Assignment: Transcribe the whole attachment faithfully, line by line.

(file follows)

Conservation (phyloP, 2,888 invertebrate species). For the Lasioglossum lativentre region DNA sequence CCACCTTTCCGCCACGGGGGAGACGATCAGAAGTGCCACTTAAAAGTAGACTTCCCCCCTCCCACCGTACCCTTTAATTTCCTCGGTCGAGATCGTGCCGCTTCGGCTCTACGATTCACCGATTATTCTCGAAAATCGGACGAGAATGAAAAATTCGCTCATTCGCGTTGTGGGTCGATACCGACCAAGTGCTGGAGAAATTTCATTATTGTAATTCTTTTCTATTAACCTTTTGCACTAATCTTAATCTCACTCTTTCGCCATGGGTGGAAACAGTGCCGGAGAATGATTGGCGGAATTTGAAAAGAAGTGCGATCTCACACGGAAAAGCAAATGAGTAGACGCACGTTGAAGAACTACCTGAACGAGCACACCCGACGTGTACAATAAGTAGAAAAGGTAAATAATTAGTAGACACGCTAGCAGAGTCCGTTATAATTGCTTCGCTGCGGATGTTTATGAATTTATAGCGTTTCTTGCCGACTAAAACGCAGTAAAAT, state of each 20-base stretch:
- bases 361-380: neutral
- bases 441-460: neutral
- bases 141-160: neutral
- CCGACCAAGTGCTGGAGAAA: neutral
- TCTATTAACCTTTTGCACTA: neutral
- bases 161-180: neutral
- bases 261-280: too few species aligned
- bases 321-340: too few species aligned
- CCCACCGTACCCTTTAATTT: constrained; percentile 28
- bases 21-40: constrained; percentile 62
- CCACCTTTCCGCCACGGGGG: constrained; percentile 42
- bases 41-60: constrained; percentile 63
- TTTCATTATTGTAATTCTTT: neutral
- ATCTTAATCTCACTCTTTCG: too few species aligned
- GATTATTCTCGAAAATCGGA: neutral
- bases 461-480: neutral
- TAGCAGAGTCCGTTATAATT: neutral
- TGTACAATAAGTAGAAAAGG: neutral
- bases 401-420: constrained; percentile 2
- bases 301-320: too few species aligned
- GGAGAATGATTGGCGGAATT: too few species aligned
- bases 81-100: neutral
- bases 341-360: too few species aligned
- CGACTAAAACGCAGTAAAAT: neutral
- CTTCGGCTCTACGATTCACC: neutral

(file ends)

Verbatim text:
Conservation (phyloP, 2,888 invertebrate species). For the Lasioglossum lativentre region DNA sequence CCACCTTTCCGCCACGGGGGAGACGATCAGAAGTGCCACTTAAAAGTAGACTTCCCCCCTCCCACCGTACCCTTTAATTTCCTCGGTCGAGATCGTGCCGCTTCGGCTCTACGATTCACCGATTATTCTCGAAAATCGGACGAGAATGAAAAATTCGCTCATTCGCGTTGTGGGTCGATACCGACCAAGTGCTGGAGAAATTTCATTATTGTAATTCTTTTCTATTAACCTTTTGCACTAATCTTAATCTCACTCTTTCGCCATGGGTGGAAACAGTGCCGGAGAATGATTGGCGGAATTTGAAAAGAAGTGCGATCTCACACGGAAAAGCAAATGAGTAGACGCACGTTGAAGAACTACCTGAACGAGCACACCCGACGTGTACAATAAGTAGAAAAGGTAAATAATTAGTAGACACGCTAGCAGAGTCCGTTATAATTGCTTCGCTGCGGATGTTTATGAATTTATAGCGTTTCTTGCCGACTAAAACGCAGTAAAAT, state of each 20-base stretch:
- bases 361-380: neutral
- bases 441-460: neutral
- bases 141-160: neutral
- CCGACCAAGTGCTGGAGAAA: neutral
- TCTATTAACCTTTTGCACTA: neutral
- bases 161-180: neutral
- bases 261-280: too few species aligned
- bases 321-340: too few species aligned
- CCCACCGTACCCTTTAATTT: constrained; percentile 28
- bases 21-40: constrained; percentile 62
- CCACCTTTCCGCCACGGGGG: constrained; percentile 42
- bases 41-60: constrained; percentile 63
- TTTCATTATTGTAATTCTTT: neutral
- ATCTTAATCTCACTCTTTCG: too few species aligned
- GATTATTCTCGAAAATCGGA: neutral
- bases 461-480: neutral
- TAGCAGAGTCCGTTATAATT: neutral
- TGTACAATAAGTAGAAAAGG: neutral
- bases 401-420: constrained; percentile 2
- bases 301-320: too few species aligned
- GGAGAATGATTGGCGGAATT: too few species aligned
- bases 81-100: neutral
- bases 341-360: too few species aligned
- CGACTAAAACGCAGTAAAAT: neutral
- CTTCGGCTCTACGATTCACC: neutral